Proving and Preventing Genericide with AI

Published: May 18, 2022

Cameron Shackell

Cameron Shackell Queensland University of Technology Brisbane, Australia

As in many areas of society, technological disruption seems inevitable in the trademark space. Is artificial intelligence (AI) the future of genericness evidence and monitoring? To answer this question, we need to consider drivers for change and clarify some of the perceptions of AI evidence. Indeed, there are some nuances in the application of AI to trademark genericness that warrant careful consideration.

Driver One: Big “Natural” Evidence

Most genericness evidence adduced today is curated in some sense. Dictionary definitions, consumer surveys, and even large corpus linguistics projects (such as the Corpus of Contemporary American English) are all designed and selected by someone. Unconscious bias, especially availability bias, can lead to the exclusion or de-emphasis of large parts of “the relevant public.” At best, curated evidence is a tiny but well-balanced sample of how a mark is used.

AI evidence, on the other hand, can harness what is called natural language processing (NLP). The “natural” in NLP is not just a term of art. NLP’s rationale is to target real-world (rather than curated) discourse. By embracing orthographic, grammatical, and semantic oddity, it aims to make analysis more definitive.

Because NLP is not fussy about what it is applied to, it has practically unlimited capacity to consume data. So, its power grows with the terabytes of new data—contributions to Amazon, Facebook, Reddit, Twitter, and so on—that expand the digital record each day. And it is arguable that proof of genericness of virtually any mark can be found in Internet data, simply because of its size and coverage.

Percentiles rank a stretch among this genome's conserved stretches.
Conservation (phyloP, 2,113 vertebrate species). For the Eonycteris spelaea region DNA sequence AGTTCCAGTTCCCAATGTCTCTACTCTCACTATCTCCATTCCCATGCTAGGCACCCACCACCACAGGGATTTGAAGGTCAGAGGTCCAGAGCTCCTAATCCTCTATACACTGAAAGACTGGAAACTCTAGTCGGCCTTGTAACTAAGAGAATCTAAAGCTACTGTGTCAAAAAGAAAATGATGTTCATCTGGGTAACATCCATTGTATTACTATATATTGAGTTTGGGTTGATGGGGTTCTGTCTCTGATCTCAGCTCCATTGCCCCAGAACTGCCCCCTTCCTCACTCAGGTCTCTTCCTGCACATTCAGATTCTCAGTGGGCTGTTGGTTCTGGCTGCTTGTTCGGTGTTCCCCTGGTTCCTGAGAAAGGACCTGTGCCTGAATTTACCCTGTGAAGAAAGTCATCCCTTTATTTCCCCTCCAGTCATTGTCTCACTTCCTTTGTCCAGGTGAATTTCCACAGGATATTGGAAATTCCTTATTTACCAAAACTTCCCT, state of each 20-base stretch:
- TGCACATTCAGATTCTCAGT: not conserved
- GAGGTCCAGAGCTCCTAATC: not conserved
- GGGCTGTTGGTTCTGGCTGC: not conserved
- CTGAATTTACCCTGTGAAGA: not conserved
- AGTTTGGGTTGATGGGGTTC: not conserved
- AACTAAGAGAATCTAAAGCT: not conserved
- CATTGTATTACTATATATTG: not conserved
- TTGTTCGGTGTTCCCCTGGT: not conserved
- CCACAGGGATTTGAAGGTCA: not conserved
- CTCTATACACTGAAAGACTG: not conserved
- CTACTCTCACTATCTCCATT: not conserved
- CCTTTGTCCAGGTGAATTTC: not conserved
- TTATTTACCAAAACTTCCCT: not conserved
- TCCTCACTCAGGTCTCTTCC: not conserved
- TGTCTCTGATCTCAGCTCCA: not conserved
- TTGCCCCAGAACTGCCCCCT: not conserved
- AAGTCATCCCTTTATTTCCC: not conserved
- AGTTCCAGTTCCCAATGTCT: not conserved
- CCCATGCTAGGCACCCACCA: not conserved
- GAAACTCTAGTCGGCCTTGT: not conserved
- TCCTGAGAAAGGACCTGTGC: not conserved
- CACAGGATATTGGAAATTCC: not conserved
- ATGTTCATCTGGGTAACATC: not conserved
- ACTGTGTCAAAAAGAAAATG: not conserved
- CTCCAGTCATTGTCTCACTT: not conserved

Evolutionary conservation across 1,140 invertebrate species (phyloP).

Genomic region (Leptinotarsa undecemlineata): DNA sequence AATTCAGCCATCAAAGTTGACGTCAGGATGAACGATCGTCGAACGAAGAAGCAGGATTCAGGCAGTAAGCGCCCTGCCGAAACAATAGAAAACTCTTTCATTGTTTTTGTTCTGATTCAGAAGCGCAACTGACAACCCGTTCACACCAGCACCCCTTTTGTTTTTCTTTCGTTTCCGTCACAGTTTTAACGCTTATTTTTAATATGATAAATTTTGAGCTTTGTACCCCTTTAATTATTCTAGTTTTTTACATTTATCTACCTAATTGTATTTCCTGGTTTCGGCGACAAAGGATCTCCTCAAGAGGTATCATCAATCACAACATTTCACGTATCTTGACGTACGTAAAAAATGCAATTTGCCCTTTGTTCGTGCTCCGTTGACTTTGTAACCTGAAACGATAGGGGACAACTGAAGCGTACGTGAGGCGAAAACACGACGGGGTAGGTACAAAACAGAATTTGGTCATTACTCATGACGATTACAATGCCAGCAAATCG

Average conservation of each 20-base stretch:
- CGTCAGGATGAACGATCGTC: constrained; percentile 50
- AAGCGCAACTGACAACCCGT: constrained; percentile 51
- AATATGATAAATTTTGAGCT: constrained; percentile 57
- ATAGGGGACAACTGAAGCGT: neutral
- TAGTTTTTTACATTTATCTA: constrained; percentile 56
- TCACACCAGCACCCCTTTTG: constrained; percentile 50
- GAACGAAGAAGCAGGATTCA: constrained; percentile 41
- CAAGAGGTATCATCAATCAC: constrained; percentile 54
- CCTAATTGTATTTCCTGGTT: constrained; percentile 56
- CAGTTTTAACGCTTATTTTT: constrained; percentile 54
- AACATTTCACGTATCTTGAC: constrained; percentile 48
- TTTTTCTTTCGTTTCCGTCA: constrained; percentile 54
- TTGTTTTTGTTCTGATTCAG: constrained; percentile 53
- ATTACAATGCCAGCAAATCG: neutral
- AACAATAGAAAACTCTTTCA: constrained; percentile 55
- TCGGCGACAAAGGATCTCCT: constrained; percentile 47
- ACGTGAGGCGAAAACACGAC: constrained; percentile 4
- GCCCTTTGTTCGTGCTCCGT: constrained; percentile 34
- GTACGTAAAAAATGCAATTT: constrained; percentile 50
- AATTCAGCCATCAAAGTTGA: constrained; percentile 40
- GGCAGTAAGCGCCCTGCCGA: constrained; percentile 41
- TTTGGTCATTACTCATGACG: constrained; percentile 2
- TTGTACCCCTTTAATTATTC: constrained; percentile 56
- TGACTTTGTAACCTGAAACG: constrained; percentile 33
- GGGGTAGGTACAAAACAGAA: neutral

The rise of NLP raises an important question: is the primary significance of a term better deduced from selective, curated evidence, or from the unfiltered online behavior of practically the entire jurisdiction? Or, in other words, is genericness shown through examples selected by experts or by what people are actually saying and doing online?

Driver Two: Time and Precision

In the author’s commercial experience assessing genericness, clients do not usually expect the question, “What precise period should I analyze for genericness?” But it does matter. A cancellation action may last years. Is the year of the initial filing most relevant? The five years before that? What about last month? It seems many attorneys have never dared to dream of this sort of precision in evidence.


There are currently low expectations about the timeliness and precision of genericness evidence.

There are currently low expectations about the timeliness and precision of genericness evidence. It is assumed, on practical grounds, that evidence will be collated from relatively tiny language samples that may not be contemporaneous. Yet, there is little acknowledgement that both such factors militate against reliability.

A longitudinal picture of semantic change over precise census periods is a revelation that NLP can bring to genericness evidence for one simple reason: the data is usually timestamped.

So, AI can design an experiment to answer a question such as: “How often was the word ‘aspirin’ capitalized in June 2021?” It would be a stretch to say traditional evidence could do the same.

Clarifying Perceptions

It is somewhat understandable that trademark genericness evidence remains largely in the pre-Internet era. Legislators and courts want to maintain a transparent standard with historical continuity, even at the risk of some lag to altered consumer reality. Some popular perceptions of AI evidence, however, are outdated or not well founded and need clarification.

Is the ‘Relevant Public’ Online?

Digital data is, of course, biased toward those who go online. A few years ago, this may have been a severe limitation. In 2001, online discourse was probably skewed toward the relatively affluent and those interested in technology. But is this a valid objection in 2021?